More Writing Life Advice

Author:
Publish date:

I stumbled upon more writing life advice and thought I’d
share it with all of you. I know I am always hungry for this type of
information. There is something comforting about hearing how others live and
write, what their trials and tribulations have been, how they make it work. I
enjoy the advice, too, but understand that everyone’s life is different and if
just one tiny morsel of advice can stick then I’ve lucked out. I remember
meeting an author I admire at a function once and she told me this: “You must
husband your writing time. You must protect it.” This author woke up at 5 am
every day and wrote for hours. She turned off her phone, said no to visitors,
forgot about everything else—housework, chores, errands—until her writing time
was completed. This piece of advice sticks with me. So does this piece from a
mentor: “Have fun, crack yourself up, enjoy it.” Such simple advice, but we do seem
to often forget it. We forget about the
play
in writing. It’s good to remember why we embarked on this goal in the
first place: because we actually enjoy it. And so here is more advice, great advice from Po Bronson who is well known for his book What Should I Do with My Life. The
following is just an excerpt from Po’s writing advice. You can read his
complete advice here.

 ***

“It takes an
average of ten years dedication before you can make a living writing creatively
full time. Even those who succeed early are often rewarded with praise too
early, trapping them in a yet-to-mature phase as they attempt to repeat their
success. It all evens out over time. Finding a way to allow yourself the time,
to buy time as you mature into your writing, is the biggest ‘how to.’

The writing life
is lonely. Taking some of that loneliness out of it helps you to hang in there.
Create a supportive environment that allows you to give it the kind of time it
takes. Book clubs, workshops through bookstores, extended ed classes, graduate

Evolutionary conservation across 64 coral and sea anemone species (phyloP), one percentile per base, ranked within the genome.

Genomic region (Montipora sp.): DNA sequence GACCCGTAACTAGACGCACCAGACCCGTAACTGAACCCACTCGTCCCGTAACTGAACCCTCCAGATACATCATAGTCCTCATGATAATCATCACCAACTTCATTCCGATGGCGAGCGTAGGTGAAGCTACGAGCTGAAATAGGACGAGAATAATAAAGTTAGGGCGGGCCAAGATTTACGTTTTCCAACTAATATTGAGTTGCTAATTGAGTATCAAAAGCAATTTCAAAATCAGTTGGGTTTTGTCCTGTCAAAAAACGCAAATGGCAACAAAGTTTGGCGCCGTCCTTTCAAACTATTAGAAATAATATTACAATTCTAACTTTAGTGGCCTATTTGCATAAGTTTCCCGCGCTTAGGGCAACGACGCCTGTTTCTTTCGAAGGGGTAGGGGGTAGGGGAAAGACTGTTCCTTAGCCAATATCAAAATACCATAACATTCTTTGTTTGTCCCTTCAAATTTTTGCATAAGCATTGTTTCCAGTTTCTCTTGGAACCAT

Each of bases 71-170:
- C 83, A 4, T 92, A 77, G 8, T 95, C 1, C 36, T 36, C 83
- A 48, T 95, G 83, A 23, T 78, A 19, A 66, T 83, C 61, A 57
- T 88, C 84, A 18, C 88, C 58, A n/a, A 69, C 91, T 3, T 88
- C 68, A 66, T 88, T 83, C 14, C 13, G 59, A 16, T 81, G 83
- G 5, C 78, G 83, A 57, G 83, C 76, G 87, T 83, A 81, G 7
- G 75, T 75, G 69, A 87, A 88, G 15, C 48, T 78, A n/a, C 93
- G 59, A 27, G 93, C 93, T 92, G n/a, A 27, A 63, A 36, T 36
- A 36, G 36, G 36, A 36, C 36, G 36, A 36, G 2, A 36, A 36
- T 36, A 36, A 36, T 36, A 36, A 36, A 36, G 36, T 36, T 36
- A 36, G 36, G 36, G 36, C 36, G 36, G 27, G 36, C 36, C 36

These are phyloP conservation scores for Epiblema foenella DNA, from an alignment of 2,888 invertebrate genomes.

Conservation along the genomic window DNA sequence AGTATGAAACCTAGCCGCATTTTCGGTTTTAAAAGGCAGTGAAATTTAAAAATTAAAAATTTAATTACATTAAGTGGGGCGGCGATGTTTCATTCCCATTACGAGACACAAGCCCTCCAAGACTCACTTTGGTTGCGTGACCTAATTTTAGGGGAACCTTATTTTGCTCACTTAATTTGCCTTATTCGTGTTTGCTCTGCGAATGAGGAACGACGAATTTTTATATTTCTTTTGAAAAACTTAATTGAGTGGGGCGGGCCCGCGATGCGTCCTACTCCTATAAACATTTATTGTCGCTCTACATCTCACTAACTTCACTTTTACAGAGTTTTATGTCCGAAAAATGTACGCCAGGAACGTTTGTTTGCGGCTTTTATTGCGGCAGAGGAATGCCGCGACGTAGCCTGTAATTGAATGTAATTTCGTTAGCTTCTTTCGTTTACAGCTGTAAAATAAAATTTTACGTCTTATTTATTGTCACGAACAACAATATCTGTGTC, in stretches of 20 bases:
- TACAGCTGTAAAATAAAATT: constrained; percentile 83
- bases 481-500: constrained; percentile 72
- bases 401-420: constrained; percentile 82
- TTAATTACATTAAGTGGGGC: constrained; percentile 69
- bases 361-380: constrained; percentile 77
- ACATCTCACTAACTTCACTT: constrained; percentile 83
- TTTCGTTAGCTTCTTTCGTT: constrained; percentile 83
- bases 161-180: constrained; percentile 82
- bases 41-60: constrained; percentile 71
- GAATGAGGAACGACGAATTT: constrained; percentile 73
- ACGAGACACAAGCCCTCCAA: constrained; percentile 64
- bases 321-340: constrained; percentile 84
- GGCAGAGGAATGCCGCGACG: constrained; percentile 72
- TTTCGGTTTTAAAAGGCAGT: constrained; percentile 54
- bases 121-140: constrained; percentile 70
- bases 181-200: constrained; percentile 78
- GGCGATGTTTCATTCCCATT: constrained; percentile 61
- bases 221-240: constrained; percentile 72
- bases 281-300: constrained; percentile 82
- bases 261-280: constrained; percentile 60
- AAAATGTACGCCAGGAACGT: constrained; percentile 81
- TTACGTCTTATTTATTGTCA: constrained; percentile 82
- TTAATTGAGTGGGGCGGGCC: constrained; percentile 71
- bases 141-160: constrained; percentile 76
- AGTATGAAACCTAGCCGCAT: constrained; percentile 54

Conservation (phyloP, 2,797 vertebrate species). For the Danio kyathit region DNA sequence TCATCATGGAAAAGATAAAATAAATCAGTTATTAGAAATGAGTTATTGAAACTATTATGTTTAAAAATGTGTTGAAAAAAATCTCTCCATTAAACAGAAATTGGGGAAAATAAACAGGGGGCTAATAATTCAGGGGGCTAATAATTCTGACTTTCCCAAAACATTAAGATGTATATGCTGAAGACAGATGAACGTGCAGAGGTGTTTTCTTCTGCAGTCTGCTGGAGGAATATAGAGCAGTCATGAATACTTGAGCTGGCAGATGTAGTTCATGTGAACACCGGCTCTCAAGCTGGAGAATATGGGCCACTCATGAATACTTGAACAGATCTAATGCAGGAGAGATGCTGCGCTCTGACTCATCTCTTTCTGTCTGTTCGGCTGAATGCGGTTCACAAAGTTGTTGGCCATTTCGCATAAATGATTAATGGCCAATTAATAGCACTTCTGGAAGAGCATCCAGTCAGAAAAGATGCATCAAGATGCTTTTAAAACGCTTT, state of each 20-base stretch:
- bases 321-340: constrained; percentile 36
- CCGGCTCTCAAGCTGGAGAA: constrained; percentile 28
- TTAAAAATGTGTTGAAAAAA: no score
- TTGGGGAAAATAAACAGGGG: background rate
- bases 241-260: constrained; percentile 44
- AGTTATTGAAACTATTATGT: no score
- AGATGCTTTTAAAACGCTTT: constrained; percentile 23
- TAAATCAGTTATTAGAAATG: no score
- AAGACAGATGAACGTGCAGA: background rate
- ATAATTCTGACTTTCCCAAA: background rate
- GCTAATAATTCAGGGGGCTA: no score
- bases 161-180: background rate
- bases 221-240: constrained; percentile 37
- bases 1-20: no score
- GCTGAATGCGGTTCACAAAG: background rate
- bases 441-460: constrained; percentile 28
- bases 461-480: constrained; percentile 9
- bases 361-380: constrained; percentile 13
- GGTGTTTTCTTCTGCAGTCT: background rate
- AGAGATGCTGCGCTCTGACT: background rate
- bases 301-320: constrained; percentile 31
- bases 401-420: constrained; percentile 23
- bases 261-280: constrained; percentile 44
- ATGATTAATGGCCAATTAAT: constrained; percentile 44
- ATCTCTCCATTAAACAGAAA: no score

writing programs – they may not teach you to write, but they can support you
and give you time.

Don’t be jealous
of others’ success. Jealousy and envy are the enemy of genuine creativity. Wish
others well and hope to join them someday.

Failure is part
of it. You will be rejected dozens and dozens of times. The best way to prepare
for it is to have something else in the works by the time the rejection letter
arrives. Invest your hope in the next project. Learning to cope with rejection
is a good trait to develop.”

***

Image placeholder title

“Allow for many paths to your goal.
Do not fixate on one path, because then you are likely to give up when that
path is blocked.”

-Po Bronson

ryoji-iwata-QKHmi6ENAmk-unsplash

I Spy

Every writer needs a little inspiration once and a while. For today's prompt, someone is watching your narrator ... but there's a twist.

Brian Freeman: On "Rebooting" Another Writer's Legacy

Brian Freeman: On "Rebooting" Another Writer's Legacy

In this article, Brian Freeman, author of Robert Ludlum’s The Bourne Treachery, discusses how he took up the mantle of a great series and made it his own.

Sole vs. Soul (Grammar Rules)

Sole vs. Soul (Grammar Rules)

Learn how to distinguish the sole from the soul with Grammar Rules from the Writer's Digest editors, including a few examples of correct usages.

How to Make the Most of a Virtual Writing Workshop or Conference

How to Make the Most of a Virtual Writing Workshop or Conference

In this brave new world of virtual learning and social distance, Kristy Stevenson helps us make the most of the virtual conference.

When Is Historical Accuracy Inaccurate?

When Is Historical Accuracy Inaccurate?

Writers of historical fiction must always ride the line between factual and fictitious. Here, author Terry Roberts discusses how to navigate that line.

What Is Creative Nonfiction in Writing?

What Is Creative Nonfiction in Writing?

In this post, we look at what creative nonfiction (also known as the narrative nonfiction) is, including what makes it different from other types of fiction and nonfiction writing and more.

writer's digest wd presents

WD Presents: Four WDU Courses, a Competition Deadline Reminder, and More!

This week, we’re excited to announce four WDU courses, a Competition deadline reminder, and more!

Funny You Should Ask: What Is Going to Be the Next Big Trend in Fiction?

Funny You Should Ask: What Is Going to Be the Next Big Trend in Fiction?

Funny You Should Ask is a humorous and handy column by literary agent Barbara Poelle. In this edition, she discusses the next big fiction trend, and whether or not all books are the same.

From Script

A Change in Entertainment Business Currency and Disrupting Storytelling with Historical Significance (From Script)

In this week’s round up brought to us by ScriptMag.com, learn about how crypto currency is making a wave in the entertainment business, what percentages really mean in film financing, the pros and cons of writing partnerships, an exclusive interview with three-time NAACP Image Awards nominee, co-creator and former showrunner of CBS’ 'S.W.A.T.' Aaron Rahsaan Thomas and more!